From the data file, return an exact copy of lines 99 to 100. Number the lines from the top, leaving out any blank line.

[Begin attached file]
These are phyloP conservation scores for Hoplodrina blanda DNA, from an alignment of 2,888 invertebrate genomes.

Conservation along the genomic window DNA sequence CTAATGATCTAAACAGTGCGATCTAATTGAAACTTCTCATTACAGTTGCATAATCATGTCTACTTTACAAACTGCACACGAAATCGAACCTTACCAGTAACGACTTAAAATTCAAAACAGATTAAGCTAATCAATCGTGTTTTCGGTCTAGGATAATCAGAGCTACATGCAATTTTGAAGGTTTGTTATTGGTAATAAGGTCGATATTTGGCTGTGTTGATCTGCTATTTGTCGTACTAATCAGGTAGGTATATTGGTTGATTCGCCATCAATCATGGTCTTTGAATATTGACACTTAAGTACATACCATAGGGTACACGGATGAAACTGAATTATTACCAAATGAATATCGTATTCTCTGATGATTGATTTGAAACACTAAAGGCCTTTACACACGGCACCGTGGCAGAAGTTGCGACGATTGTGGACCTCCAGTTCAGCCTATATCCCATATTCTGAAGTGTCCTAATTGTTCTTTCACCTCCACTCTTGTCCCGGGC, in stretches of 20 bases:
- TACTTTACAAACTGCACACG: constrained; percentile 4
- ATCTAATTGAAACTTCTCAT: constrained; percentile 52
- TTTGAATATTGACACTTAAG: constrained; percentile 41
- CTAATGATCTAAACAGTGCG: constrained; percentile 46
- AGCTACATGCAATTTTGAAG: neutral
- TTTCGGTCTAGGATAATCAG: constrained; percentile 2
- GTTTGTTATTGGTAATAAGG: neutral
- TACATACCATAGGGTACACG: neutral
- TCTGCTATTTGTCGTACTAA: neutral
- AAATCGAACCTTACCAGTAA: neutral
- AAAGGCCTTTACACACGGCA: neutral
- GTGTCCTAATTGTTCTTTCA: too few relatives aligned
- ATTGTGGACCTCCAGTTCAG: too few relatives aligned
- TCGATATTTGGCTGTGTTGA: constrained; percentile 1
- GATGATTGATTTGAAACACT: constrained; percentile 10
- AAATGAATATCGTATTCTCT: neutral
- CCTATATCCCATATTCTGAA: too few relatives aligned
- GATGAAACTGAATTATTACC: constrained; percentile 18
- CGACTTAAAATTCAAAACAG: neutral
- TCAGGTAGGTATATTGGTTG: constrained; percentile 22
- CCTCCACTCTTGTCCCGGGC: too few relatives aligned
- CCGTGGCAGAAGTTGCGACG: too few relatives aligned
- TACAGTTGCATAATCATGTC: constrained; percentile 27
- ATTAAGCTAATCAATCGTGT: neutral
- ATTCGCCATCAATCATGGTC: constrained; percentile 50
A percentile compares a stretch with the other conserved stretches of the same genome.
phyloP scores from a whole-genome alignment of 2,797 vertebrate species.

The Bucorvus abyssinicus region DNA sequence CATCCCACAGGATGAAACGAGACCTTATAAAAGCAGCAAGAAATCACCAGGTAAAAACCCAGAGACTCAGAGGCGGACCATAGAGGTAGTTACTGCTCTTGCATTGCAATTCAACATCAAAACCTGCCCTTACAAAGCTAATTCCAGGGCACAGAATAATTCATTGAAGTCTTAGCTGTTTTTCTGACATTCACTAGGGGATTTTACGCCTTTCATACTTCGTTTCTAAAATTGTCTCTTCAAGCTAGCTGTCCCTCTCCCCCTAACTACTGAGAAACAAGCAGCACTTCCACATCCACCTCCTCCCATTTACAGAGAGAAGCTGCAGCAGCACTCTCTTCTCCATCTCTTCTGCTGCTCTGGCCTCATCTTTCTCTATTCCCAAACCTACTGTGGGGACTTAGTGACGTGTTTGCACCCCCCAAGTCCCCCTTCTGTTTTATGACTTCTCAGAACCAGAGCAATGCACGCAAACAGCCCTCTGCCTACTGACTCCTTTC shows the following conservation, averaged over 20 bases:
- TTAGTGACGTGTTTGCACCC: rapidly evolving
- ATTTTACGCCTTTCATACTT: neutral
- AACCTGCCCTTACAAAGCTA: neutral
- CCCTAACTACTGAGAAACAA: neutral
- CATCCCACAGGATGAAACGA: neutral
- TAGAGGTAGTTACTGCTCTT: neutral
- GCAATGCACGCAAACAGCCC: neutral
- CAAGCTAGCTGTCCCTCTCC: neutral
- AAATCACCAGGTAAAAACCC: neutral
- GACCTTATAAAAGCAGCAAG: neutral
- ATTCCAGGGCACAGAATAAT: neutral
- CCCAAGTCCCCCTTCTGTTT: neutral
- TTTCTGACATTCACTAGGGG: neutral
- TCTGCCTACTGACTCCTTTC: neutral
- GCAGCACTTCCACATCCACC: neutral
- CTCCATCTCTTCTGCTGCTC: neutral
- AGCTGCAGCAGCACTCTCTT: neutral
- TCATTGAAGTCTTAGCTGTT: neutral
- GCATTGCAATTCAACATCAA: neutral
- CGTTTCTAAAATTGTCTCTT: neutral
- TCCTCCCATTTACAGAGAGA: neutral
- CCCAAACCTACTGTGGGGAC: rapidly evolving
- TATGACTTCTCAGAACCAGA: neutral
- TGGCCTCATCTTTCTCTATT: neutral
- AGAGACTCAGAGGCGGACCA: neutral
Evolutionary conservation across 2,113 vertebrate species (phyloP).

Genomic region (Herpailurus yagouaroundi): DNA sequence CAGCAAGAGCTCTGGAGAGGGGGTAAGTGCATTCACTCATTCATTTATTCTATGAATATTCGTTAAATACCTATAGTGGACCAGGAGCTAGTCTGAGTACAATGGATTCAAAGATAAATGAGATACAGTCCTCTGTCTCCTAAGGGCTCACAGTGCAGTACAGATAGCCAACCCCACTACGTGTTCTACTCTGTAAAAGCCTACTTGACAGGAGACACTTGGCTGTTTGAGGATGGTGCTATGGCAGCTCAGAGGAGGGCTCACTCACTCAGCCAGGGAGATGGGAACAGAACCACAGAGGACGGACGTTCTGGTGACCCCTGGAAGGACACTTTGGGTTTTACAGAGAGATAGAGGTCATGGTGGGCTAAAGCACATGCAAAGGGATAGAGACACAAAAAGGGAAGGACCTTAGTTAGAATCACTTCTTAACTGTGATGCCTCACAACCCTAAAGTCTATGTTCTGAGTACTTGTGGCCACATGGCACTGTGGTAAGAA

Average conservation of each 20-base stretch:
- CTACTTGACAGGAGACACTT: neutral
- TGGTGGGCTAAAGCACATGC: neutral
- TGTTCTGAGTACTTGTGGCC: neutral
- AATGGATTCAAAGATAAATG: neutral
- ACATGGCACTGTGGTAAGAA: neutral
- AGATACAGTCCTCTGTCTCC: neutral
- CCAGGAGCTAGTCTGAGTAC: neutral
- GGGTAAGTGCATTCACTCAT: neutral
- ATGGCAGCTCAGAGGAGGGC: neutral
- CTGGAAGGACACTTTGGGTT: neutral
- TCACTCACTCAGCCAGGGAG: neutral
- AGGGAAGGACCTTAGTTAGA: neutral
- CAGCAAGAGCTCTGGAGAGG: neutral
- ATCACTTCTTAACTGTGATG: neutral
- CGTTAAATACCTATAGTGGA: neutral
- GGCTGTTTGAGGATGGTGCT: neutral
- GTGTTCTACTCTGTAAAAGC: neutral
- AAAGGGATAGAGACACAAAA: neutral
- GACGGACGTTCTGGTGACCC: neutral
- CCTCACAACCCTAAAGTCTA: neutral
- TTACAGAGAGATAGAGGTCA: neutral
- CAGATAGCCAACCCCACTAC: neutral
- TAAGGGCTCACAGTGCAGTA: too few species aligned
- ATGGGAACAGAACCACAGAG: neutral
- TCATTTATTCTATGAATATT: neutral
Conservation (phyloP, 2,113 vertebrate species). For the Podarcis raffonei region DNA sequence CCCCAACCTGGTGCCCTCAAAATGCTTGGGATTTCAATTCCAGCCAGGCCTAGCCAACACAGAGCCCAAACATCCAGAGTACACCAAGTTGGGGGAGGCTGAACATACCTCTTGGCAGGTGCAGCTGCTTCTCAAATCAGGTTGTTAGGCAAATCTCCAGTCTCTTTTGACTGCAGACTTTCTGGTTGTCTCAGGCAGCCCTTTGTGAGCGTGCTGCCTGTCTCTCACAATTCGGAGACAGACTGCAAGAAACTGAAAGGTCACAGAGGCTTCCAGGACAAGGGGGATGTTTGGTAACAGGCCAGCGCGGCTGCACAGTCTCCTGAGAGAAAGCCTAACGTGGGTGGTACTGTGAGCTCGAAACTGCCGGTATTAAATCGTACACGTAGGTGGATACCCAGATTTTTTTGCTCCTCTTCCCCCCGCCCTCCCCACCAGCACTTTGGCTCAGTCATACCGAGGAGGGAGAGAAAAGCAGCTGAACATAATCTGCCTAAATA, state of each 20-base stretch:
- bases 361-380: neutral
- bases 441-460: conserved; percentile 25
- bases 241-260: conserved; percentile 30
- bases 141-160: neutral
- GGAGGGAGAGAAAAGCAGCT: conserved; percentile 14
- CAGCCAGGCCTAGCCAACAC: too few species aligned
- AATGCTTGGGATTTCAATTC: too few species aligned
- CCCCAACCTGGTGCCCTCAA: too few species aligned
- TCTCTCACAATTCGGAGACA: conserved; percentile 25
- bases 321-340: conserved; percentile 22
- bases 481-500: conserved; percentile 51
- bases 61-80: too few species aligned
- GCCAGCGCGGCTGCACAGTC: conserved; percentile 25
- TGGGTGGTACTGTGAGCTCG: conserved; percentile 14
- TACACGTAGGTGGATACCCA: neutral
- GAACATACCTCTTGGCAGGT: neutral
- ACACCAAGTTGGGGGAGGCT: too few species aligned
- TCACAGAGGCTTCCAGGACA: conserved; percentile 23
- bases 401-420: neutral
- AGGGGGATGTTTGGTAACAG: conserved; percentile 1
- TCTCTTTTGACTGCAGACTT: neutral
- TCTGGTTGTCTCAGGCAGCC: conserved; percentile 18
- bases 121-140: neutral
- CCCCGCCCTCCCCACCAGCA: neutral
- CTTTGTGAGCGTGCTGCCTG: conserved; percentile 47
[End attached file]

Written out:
- TACACGTAGGTGGATACCCA: neutral
- GAACATACCTCTTGGCAGGT: neutral